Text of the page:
Running a dairy or other food-related operation requires a lot of high-quality equipment. One of the most important and industry-specific pieces of that equipment is the chiller, which is why it is a good idea to rent one from a knowledgeable manufacturer. Here are the basics.

There was a time when milk made up a tiny fraction of people’s diets because it was only seasonally available and had to be sold close to the farm. This was because it went bad quickly if it wasn’t chilled right away to discourage bacterial growth.  People selling milk tried to combat the short shelf life by storing it in tubs and then putting them in larger containers that had cooled water constantly pumped into them from well or windmill pumps.

These days, milk and many other food products still must be chilled right after storage in order to preserve them. The way we achieve that, at least in dairies, fundamentally remains the same, too. Milk gets pumped through heat exchangers where it flows over steel plates. Cold water flows on the outside of the plates, absorbing heat through the plate from the milk. Then the milk lands in chillers similar to the old tubs, except the tanks have a series of condensers and compressor units within them that run cold glycol and water through them.

These condensers and compressors pull more heat out of the warm milk until it is too cold for most types of bacteria to grow, generally under 40 degrees Fahrenheit (4.44 °C).

The water in the cooling condensers is kept the right temperature by one of two methods. In air-cooled chillers, the warm water is run past a heat exchanger that vents the heat to the outside air. In a water-cooled chiller, the heat is transferred to an isolated water line and cooled there.

An important consideration for any chiller being used in the agricultural industry is that it has to use food-grade glycol. A chiller operating under 50 degrees Fahrenheit (ca. 10 °C) needs glycol to safely operate, and the safest type of glycol to use in food applications is propylene glycol. A dairy chiller will be made to use propylene glycol mixed in with water.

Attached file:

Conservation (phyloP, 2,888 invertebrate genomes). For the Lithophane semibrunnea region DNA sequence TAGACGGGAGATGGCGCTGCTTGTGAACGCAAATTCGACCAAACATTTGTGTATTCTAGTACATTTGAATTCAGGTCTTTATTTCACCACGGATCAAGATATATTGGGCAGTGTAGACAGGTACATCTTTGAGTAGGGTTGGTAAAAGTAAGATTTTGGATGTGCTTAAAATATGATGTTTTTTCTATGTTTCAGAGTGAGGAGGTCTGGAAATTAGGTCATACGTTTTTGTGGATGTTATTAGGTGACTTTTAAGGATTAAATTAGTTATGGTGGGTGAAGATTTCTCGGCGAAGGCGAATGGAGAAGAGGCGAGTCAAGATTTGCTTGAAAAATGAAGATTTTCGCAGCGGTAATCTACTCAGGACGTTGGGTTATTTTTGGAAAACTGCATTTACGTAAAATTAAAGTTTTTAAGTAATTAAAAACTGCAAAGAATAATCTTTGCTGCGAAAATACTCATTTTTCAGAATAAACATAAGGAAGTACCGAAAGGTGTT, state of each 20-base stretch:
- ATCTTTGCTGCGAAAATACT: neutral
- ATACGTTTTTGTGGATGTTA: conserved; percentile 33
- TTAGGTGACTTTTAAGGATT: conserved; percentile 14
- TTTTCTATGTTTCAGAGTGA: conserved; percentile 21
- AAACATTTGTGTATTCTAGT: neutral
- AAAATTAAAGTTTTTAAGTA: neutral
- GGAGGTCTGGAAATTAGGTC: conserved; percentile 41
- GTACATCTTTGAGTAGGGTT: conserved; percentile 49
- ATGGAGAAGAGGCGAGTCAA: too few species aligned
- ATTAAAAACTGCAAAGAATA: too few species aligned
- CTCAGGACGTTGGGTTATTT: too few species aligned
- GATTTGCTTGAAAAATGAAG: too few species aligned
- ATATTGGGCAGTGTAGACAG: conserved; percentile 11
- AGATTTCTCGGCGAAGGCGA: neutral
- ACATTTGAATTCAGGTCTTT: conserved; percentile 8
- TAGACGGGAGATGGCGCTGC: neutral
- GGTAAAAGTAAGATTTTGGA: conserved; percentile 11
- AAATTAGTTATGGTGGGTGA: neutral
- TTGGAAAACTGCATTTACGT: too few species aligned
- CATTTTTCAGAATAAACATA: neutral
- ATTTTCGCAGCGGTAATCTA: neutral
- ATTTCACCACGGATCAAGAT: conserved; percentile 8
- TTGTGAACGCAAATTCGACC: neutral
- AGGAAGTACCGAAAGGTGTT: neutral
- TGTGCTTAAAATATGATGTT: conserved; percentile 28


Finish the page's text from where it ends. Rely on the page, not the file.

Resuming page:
So dairies need chillers in order to keep their product safe and ready for market. A good way to get a chiller is to rent one. A rental agreement brings many benefits for your company that includes:

  • Maintenance and technical help are part of the deal
  • Gives your company the flexibility to change chillers or add onto your existing one whenever the need strikes
  • Doesn’t require a big up-front investment


Every dairy and food production factory has a different situation, but they all need chillers on-site. JC Younger specializes in providing the right one for your company. They do this by:

  • Offering both air-cooled and water-cooled chillers
  • Making chillers that meet ETL – UL 1995 standards and don’t have specialized parts so that you have the flexibility to expand your chiller, and it is easy to fix.
  • Renting out chillers anywhere from a few weeks to years
  • Offering chiller packages where you get accessories with your chiller
  • Customizing chiller solutions
  • Covering maintenance
  • Make ourselves available for ordering every day, all day. We deliver quickly too.
  • Having technicians who can help you troubleshoot a new chiller over the phone or come over to fix it

Your dairy thrives with a good chiller. JC Younger understands this and has been working to provide businesses like yours with the best chillers since 1956, so please feel free to contact us when you need to rent a good one.

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Warehouse Specialist



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Master Refrigeration Licensed | In Memoriam in Heaven


General Manager

Sam graduated from Dunwoody College with a degree in HVAC Service, and started out working in the resident side of work. After many years in the residential side of work, Sam took a chance back in 2018 to work in the commercial side of hvac with Jc younger. Since started working with them, Sam has been streamlining Jc younger to make the service side quicker at getting customer back to cooling right away. He always puts the customer needs first, giving them great customer service, and getting them back cooling right away. When Sam is not at work he enjoys hitting up breweries around the area, going up to the cabin, and doing remodeling projects. He also enjoys going out to lake of the woods for some good walleye fishing.In his free time he enjoys taking his grandmother out for meals, fishing and spending time with girlfriend and dog Sara.



Sandy has been in the background of JCY since a baby, growing up playing on chiller systems in the large 12,000SQFT pole shed JCY stores units in. Sandy started working at a young age doing simple tasks like sweeping, painting, organizing Copper fittings and other small tasks. In 2005 Sandy started his 4 year degree at Dunwoody College and graduated in 2007.

During his schooling their he also started his apprenticeship under his fathers supervision. The training consisted of installs of glycol piping in the field, building first chiller and assisting with Chiller service repairs. In 2006 he started learning the in and outs of breweries, and has been JCY’s brewery specialist since then. A challenge he took on was glycol piping a 30 bbl brewery by him self and completed that task in less than 20 day with 16 hour shifts.
In his free time he enjoys taking his grandmother out for meals, fishing and spending time with girlfriend and dog Sara.